Uncle Silas eBook

This eBook from the Gutenberg Project consists of approximately 618 pages of information about Uncle Silas.

‘Look at the drawings, Milly, and then return it,’ I whispered.

At his request I allowed him to look at my unfinished sketch of the bridge, and while he was measuring distances and proportions with his eye, Milly whispered rather angrily to me.

‘And why should I?’

‘Because he wants it back, and only meant to lend it to you,’ whispered I.

Lend it to me—­and after you!  Bury-me-wick if I look at a leaf of it,’ she retorted in high dudgeon.  ’Take it, lass; give it him yourself—­I’ll not,’ and she popped it into my hand, and made a sulky step back.

‘My cousin is very much obliged,’ I said, returning the book, and smiling for her, and he took it smiling also and said—­

’I think if I had known how very well you draw, Miss Ruthyn, I should have hesitated about showing you my poor scrawls.  But these are not my best, you know; Lady Knollys will tell you that I can really do better—­a great deal better, I think.’

And then with more apologies for what he called his impertinence, he took his leave, and I felt altogether very much pleased and flattered.

He could not be more than twenty-nine or thirty, I thought, and he was decidedly handsome—­that is, his eyes and teeth, and clear brown complexion were—­and there was something distinguished and graceful in his figure and gesture; and altogether there was the indescribable attraction of intelligence; and I fancied—­though this, of course, was a secret—­that from the moment he spoke to us he felt an interest in me.  I am not going to be vain.  It was a grave interest, but still an interest, for I could see him studying my features while I was turning over his sketches, and he thought I saw nothing else.  It was flattering, too, his anxiety that I should think well of his drawing, and referring me to Lady Knollys.  Carysbroke—­had I ever heard my dear father mention that name?  I could not recollect it.  But then he was habitually so silent, that his not doing so argued nothing.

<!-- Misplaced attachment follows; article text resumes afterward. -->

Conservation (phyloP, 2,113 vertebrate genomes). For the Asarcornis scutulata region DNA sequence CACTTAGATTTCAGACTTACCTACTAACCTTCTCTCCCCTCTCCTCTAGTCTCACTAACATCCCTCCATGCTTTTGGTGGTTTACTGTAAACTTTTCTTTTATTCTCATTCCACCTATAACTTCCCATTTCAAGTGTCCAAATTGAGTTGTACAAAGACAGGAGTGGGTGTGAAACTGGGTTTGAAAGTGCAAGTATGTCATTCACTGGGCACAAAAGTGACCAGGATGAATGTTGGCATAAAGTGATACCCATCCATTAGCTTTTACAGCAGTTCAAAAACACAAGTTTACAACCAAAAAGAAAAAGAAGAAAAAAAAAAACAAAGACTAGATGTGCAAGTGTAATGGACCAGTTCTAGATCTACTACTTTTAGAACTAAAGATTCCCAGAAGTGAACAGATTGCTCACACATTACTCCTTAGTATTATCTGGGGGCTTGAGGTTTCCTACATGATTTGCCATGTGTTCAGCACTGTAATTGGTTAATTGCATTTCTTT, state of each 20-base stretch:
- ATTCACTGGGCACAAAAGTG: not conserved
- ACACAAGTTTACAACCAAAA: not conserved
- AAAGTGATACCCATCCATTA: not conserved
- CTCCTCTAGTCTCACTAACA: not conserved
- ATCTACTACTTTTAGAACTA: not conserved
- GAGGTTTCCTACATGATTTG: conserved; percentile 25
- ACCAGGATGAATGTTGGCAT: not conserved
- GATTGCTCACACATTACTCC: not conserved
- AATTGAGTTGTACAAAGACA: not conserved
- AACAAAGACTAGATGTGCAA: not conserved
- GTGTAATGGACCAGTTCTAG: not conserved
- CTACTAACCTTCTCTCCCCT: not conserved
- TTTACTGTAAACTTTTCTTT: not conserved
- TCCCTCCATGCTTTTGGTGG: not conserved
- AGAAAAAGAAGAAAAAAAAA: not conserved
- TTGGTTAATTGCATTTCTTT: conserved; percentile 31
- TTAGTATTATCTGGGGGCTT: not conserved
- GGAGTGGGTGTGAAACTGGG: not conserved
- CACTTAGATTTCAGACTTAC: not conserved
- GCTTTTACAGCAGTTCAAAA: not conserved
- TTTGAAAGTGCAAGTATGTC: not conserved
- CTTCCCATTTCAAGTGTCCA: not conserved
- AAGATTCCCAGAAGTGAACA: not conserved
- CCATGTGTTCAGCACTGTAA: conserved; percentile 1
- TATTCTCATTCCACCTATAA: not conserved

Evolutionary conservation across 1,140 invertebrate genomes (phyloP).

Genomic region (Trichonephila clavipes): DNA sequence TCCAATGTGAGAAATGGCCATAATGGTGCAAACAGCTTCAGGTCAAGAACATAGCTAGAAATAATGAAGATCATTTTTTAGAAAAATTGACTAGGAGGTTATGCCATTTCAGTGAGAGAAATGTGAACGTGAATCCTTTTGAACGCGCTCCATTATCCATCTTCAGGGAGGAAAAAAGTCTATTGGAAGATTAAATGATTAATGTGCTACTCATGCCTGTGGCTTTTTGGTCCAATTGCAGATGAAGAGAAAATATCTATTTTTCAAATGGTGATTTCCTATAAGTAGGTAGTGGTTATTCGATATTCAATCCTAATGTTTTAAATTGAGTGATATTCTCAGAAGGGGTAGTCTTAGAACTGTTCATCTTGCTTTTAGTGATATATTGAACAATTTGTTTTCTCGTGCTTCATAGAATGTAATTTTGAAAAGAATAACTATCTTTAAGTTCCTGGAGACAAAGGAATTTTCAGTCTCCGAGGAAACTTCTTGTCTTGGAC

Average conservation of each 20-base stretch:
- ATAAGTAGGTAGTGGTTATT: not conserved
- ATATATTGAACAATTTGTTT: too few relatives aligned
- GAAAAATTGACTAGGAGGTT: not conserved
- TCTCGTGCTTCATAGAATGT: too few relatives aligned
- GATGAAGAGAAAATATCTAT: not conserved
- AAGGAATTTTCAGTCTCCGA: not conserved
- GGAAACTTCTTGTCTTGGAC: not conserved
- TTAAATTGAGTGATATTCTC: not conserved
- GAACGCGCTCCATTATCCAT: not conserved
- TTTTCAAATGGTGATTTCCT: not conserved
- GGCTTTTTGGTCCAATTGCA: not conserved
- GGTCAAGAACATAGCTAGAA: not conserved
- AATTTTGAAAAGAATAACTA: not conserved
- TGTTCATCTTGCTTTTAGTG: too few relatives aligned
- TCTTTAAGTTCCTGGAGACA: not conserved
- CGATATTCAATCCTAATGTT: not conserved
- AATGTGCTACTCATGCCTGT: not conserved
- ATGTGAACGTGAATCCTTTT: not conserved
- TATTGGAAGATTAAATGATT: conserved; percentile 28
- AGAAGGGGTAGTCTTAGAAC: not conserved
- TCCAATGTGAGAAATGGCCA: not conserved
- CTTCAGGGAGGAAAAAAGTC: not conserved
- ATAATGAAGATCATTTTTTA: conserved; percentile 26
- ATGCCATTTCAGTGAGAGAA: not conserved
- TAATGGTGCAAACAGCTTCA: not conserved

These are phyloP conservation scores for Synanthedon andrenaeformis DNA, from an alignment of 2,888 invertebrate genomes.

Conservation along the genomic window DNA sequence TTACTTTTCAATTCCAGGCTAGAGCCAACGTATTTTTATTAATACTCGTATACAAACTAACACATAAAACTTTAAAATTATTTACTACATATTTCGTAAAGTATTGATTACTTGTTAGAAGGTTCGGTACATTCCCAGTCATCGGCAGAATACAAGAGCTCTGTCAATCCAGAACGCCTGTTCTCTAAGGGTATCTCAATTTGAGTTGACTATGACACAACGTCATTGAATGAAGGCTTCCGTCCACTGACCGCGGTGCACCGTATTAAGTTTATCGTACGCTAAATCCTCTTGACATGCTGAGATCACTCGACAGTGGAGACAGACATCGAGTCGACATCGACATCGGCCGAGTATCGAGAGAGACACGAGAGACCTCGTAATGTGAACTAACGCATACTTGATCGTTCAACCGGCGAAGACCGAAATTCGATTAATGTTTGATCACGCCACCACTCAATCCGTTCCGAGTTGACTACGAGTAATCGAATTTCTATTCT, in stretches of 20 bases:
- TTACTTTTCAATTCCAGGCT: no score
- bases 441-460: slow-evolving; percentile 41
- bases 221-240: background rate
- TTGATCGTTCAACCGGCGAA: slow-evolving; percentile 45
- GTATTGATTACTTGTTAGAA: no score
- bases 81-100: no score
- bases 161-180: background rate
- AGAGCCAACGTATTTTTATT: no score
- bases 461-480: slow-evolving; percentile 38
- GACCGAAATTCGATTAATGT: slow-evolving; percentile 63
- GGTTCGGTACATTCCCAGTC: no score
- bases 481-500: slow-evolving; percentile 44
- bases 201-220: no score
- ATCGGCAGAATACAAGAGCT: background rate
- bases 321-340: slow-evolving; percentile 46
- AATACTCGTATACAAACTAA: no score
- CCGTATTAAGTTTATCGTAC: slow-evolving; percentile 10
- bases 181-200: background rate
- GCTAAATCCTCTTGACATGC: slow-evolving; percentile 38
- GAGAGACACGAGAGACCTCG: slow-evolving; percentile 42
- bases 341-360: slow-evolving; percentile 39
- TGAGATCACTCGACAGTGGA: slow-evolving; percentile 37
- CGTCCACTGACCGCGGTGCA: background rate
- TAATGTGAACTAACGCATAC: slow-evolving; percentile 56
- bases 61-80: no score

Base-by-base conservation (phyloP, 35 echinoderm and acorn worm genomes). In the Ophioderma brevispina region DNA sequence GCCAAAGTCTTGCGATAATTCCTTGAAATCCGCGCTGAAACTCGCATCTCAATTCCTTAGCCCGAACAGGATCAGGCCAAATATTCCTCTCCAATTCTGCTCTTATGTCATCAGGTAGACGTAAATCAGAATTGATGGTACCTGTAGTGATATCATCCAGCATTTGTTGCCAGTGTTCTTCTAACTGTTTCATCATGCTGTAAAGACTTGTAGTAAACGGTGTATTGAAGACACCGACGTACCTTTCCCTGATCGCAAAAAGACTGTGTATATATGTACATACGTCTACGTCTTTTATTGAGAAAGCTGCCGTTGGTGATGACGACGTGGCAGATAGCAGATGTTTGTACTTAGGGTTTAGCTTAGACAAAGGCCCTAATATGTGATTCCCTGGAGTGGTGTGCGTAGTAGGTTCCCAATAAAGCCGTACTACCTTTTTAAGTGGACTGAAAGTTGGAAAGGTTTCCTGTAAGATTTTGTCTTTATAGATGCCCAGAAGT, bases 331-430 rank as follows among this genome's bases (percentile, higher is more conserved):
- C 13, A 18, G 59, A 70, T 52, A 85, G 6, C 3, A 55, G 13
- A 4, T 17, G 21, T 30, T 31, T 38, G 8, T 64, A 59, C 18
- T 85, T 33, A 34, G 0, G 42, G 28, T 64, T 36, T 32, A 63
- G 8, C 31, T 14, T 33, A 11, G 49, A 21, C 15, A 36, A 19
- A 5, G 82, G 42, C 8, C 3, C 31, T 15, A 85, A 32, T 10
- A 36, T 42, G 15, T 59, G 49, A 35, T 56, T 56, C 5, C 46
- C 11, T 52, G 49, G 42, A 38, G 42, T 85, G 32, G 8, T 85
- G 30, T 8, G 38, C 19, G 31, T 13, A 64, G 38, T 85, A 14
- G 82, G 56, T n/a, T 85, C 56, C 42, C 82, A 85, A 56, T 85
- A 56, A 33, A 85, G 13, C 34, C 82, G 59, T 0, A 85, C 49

Mr. Carysbroke amused my fancy sufficiently to prevent my observing Milly’s silence, till we had begun our return homeward.

’The Grange must be a pretty house, if that little sketch be true; is it far from this?’

‘’Twill be two mile.’

‘Are you vexed, Milly?’ I asked, for both her tone and looks were angry.

‘Yes, I am vexed; and why not lass?’

‘What has happened?’

’Well, now, that is rich!  Why, look at that fellow, Carysbroke:  he took no more notice to me than a dog, and kep’ talking to you all the time of his pictures, and his walks, and his people.  Why, a pig’s better manners than that.’

’But, Milly dear, you forget, he tried to talk to you, and you would not answer him,’ I expostulated.

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Uncle Silas from Project Gutenberg. Public domain.
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